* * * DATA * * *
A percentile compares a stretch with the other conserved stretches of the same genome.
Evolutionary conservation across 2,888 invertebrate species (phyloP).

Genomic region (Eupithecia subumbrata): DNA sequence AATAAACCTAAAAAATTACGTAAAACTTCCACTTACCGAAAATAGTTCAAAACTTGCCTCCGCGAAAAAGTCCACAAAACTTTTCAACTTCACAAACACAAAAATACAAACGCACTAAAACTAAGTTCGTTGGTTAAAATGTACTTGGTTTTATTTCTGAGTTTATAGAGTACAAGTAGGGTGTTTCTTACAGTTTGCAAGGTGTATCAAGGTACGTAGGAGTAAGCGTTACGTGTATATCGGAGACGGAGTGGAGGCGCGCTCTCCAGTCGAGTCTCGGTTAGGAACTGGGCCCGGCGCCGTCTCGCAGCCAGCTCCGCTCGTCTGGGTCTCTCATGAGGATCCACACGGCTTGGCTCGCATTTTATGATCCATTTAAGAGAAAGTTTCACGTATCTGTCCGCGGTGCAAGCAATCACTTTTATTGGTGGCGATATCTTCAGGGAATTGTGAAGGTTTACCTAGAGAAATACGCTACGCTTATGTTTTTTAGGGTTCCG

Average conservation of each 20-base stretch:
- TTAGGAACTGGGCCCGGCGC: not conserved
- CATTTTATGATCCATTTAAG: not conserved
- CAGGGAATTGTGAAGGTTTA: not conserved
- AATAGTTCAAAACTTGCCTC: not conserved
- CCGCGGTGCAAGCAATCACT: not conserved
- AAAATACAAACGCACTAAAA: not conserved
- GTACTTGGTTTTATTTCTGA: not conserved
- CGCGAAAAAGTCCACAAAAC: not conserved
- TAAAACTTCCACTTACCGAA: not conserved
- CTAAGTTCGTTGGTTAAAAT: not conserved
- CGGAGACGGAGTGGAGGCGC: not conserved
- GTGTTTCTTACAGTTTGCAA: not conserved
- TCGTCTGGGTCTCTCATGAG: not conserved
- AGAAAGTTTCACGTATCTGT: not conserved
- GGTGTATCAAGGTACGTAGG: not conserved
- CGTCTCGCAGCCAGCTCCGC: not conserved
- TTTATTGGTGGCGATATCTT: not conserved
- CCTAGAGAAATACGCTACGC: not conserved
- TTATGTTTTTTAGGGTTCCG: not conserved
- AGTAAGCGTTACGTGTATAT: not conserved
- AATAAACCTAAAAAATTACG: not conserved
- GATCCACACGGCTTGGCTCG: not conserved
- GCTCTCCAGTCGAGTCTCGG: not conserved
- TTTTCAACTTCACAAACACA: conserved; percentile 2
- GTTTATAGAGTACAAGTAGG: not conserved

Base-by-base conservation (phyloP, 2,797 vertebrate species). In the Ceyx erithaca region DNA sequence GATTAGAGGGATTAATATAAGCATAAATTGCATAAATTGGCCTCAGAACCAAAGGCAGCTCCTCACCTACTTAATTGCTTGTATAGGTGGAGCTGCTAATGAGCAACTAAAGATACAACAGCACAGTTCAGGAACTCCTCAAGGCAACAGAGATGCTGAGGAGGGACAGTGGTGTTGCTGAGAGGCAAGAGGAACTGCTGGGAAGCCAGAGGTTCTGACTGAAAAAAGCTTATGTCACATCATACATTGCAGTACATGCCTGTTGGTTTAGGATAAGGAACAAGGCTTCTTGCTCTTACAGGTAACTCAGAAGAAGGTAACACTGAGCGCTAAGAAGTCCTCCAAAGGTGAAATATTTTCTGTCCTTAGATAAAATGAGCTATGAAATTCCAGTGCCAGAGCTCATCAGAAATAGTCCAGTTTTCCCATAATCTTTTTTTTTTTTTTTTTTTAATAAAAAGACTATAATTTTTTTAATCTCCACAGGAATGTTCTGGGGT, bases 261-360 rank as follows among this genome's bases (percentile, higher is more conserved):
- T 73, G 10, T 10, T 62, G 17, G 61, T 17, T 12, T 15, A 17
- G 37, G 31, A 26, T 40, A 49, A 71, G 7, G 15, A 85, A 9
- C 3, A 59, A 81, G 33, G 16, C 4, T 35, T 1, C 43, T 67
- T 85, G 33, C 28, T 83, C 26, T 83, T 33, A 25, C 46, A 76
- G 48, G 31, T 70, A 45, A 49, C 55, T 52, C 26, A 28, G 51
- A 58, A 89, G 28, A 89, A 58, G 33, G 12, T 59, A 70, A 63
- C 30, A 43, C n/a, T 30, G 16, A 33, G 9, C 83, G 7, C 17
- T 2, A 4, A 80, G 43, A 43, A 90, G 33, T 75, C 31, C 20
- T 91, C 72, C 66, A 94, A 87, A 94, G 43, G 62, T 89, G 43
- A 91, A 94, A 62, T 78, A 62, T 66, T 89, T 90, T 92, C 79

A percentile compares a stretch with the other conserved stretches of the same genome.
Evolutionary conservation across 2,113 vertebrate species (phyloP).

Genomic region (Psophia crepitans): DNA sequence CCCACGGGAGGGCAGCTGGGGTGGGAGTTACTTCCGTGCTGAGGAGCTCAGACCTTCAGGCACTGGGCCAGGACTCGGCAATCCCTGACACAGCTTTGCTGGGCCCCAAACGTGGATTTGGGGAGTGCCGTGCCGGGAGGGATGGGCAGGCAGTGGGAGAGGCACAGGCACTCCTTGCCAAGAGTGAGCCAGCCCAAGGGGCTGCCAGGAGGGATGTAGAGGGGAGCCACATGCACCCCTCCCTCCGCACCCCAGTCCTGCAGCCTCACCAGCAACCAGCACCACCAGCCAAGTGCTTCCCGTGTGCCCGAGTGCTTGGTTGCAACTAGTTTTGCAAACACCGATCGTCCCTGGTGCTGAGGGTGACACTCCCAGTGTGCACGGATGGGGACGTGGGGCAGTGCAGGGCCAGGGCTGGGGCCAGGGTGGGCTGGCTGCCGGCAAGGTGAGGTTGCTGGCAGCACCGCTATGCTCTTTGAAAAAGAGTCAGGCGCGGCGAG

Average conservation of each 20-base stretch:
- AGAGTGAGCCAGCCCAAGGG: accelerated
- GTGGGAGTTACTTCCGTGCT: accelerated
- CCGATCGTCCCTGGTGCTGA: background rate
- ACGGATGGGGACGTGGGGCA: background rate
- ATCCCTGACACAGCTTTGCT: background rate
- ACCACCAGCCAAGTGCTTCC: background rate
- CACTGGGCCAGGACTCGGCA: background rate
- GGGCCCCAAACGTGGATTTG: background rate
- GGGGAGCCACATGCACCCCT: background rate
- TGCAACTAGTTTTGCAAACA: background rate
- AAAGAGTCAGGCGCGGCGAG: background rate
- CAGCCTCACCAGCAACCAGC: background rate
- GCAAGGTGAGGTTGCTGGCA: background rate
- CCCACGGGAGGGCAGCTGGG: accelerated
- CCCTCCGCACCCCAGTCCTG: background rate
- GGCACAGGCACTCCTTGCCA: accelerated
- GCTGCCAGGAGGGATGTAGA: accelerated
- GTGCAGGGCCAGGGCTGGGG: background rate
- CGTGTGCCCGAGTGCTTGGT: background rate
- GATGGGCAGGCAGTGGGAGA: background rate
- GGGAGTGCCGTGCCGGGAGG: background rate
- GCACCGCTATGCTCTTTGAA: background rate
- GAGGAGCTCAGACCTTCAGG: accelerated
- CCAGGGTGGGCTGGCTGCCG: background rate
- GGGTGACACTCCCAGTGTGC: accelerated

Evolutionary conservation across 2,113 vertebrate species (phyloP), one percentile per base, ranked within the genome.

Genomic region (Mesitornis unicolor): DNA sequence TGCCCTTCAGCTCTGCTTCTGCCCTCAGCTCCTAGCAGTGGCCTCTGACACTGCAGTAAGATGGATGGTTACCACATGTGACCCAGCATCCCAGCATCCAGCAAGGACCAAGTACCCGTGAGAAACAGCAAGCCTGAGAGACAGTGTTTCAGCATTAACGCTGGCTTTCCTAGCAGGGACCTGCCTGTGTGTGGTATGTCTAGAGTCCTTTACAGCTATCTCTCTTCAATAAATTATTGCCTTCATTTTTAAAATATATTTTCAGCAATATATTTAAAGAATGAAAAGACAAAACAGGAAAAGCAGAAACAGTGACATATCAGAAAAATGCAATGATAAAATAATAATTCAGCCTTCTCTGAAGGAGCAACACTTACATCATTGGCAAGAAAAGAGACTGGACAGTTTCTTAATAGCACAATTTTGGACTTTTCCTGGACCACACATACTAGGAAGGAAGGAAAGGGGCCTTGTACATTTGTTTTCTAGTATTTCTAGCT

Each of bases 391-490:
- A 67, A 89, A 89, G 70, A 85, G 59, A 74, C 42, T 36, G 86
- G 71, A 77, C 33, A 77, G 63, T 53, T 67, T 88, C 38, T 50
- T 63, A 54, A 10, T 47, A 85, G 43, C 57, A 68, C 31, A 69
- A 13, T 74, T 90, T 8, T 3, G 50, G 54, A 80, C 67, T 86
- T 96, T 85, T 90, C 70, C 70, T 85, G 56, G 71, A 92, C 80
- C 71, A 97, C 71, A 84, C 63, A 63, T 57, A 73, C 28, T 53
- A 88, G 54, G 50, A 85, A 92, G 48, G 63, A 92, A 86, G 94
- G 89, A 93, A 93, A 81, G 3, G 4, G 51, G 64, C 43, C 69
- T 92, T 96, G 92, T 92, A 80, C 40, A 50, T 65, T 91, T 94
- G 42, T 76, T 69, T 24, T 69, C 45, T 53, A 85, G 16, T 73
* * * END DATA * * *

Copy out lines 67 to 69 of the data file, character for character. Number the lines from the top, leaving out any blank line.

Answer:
- GAGGAGCTCAGACCTTCAGG: accelerated
- CCAGGGTGGGCTGGCTGCCG: background rate
- GGGTGACACTCCCAGTGTGC: accelerated